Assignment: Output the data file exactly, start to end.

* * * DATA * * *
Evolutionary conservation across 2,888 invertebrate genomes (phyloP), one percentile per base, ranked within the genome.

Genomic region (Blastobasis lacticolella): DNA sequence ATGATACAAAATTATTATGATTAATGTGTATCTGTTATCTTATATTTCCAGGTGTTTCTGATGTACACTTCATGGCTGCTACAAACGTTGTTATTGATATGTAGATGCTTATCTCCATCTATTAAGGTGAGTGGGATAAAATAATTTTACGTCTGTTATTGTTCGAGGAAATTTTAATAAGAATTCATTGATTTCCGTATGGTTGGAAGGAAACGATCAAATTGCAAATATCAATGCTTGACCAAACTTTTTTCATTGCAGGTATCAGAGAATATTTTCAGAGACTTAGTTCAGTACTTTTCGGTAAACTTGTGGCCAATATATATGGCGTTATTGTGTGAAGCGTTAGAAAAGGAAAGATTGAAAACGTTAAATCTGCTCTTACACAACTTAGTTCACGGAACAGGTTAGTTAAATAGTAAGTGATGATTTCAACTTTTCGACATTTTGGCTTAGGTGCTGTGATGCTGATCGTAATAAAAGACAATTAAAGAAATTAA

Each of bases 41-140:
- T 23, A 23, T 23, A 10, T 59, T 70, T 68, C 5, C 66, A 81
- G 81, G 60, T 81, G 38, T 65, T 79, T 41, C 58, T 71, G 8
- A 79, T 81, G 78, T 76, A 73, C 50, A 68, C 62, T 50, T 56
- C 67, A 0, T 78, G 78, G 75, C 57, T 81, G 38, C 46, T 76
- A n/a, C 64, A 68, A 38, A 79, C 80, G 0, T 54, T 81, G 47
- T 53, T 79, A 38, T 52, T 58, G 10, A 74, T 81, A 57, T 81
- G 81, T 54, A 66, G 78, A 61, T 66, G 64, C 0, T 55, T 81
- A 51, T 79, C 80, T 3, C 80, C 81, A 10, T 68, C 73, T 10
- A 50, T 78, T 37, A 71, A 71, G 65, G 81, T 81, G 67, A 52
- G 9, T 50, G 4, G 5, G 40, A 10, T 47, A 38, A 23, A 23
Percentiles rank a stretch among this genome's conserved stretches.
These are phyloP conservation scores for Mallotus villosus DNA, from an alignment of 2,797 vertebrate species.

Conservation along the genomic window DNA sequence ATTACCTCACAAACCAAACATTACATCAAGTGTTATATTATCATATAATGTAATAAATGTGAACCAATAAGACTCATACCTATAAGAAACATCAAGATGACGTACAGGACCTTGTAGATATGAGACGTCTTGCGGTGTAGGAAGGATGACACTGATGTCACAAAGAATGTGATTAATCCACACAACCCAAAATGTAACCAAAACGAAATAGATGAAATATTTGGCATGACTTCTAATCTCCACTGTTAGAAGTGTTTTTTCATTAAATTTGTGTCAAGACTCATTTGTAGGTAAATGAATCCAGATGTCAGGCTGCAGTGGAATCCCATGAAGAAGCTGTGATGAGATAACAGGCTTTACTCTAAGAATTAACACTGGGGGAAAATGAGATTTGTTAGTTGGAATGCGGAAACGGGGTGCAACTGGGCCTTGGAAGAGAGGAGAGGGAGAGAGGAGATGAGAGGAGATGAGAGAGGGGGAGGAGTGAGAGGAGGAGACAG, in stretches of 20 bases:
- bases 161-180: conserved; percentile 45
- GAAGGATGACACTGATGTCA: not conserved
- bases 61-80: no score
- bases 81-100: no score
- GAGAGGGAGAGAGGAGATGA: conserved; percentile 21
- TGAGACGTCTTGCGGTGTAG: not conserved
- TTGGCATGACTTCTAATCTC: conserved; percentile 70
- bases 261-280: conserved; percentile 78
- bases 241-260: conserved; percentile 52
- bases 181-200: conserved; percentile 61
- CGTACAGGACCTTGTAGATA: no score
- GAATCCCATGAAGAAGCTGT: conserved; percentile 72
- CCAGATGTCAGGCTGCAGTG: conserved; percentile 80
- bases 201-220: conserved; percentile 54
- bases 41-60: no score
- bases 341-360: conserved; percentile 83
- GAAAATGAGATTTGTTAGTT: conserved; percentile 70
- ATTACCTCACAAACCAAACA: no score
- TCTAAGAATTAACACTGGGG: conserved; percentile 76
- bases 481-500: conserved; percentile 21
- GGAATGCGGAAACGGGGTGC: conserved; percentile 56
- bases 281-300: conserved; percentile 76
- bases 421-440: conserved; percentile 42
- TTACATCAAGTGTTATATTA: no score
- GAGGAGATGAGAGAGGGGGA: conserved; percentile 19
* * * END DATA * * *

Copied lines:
Evolutionary conservation across 2,888 invertebrate genomes (phyloP), one percentile per base, ranked within the genome.

Genomic region (Blastobasis lacticolella): DNA sequence ATGATACAAAATTATTATGATTAATGTGTATCTGTTATCTTATATTTCCAGGTGTTTCTGATGTACACTTCATGGCTGCTACAAACGTTGTTATTGATATGTAGATGCTTATCTCCATCTATTAAGGTGAGTGGGATAAAATAATTTTACGTCTGTTATTGTTCGAGGAAATTTTAATAAGAATTCATTGATTTCCGTATGGTTGGAAGGAAACGATCAAATTGCAAATATCAATGCTTGACCAAACTTTTTTCATTGCAGGTATCAGAGAATATTTTCAGAGACTTAGTTCAGTACTTTTCGGTAAACTTGTGGCCAATATATATGGCGTTATTGTGTGAAGCGTTAGAAAAGGAAAGATTGAAAACGTTAAATCTGCTCTTACACAACTTAGTTCACGGAACAGGTTAGTTAAATAGTAAGTGATGATTTCAACTTTTCGACATTTTGGCTTAGGTGCTGTGATGCTGATCGTAATAAAAGACAATTAAAGAAATTAA

Each of bases 41-140:
- T 23, A 23, T 23, A 10, T 59, T 70, T 68, C 5, C 66, A 81
- G 81, G 60, T 81, G 38, T 65, T 79, T 41, C 58, T 71, G 8
- A 79, T 81, G 78, T 76, A 73, C 50, A 68, C 62, T 50, T 56
- C 67, A 0, T 78, G 78, G 75, C 57, T 81, G 38, C 46, T 76
- A n/a, C 64, A 68, A 38, A 79, C 80, G 0, T 54, T 81, G 47
- T 53, T 79, A 38, T 52, T 58, G 10, A 74, T 81, A 57, T 81
- G 81, T 54, A 66, G 78, A 61, T 66, G 64, C 0, T 55, T 81
- A 51, T 79, C 80, T 3, C 80, C 81, A 10, T 68, C 73, T 10
- A 50, T 78, T 37, A 71, A 71, G 65, G 81, T 81, G 67, A 52
- G 9, T 50, G 4, G 5, G 40, A 10, T 47, A 38, A 23, A 23
Percentiles rank a stretch among this genome's conserved stretches.
These are phyloP conservation scores for Mallotus villosus DNA, from an alignment of 2,797 vertebrate species.

Conservation along the genomic window DNA sequence ATTACCTCACAAACCAAACATTACATCAAGTGTTATATTATCATATAATGTAATAAATGTGAACCAATAAGACTCATACCTATAAGAAACATCAAGATGACGTACAGGACCTTGTAGATATGAGACGTCTTGCGGTGTAGGAAGGATGACACTGATGTCACAAAGAATGTGATTAATCCACACAACCCAAAATGTAACCAAAACGAAATAGATGAAATATTTGGCATGACTTCTAATCTCCACTGTTAGAAGTGTTTTTTCATTAAATTTGTGTCAAGACTCATTTGTAGGTAAATGAATCCAGATGTCAGGCTGCAGTGGAATCCCATGAAGAAGCTGTGATGAGATAACAGGCTTTACTCTAAGAATTAACACTGGGGGAAAATGAGATTTGTTAGTTGGAATGCGGAAACGGGGTGCAACTGGGCCTTGGAAGAGAGGAGAGGGAGAGAGGAGATGAGAGGAGATGAGAGAGGGGGAGGAGTGAGAGGAGGAGACAG, in stretches of 20 bases:
- bases 161-180: conserved; percentile 45
- GAAGGATGACACTGATGTCA: not conserved
- bases 61-80: no score
- bases 81-100: no score
- GAGAGGGAGAGAGGAGATGA: conserved; percentile 21
- TGAGACGTCTTGCGGTGTAG: not conserved
- TTGGCATGACTTCTAATCTC: conserved; percentile 70
- bases 261-280: conserved; percentile 78
- bases 241-260: conserved; percentile 52
- bases 181-200: conserved; percentile 61
- CGTACAGGACCTTGTAGATA: no score
- GAATCCCATGAAGAAGCTGT: conserved; percentile 72
- CCAGATGTCAGGCTGCAGTG: conserved; percentile 80
- bases 201-220: conserved; percentile 54
- bases 41-60: no score
- bases 341-360: conserved; percentile 83
- GAAAATGAGATTTGTTAGTT: conserved; percentile 70
- ATTACCTCACAAACCAAACA: no score
- TCTAAGAATTAACACTGGGG: conserved; percentile 76
- bases 481-500: conserved; percentile 21
- GGAATGCGGAAACGGGGTGC: conserved; percentile 56
- bases 281-300: conserved; percentile 76
- bases 421-440: conserved; percentile 42
- TTACATCAAGTGTTATATTA: no score
- GAGGAGATGAGAGAGGGGGA: conserved; percentile 19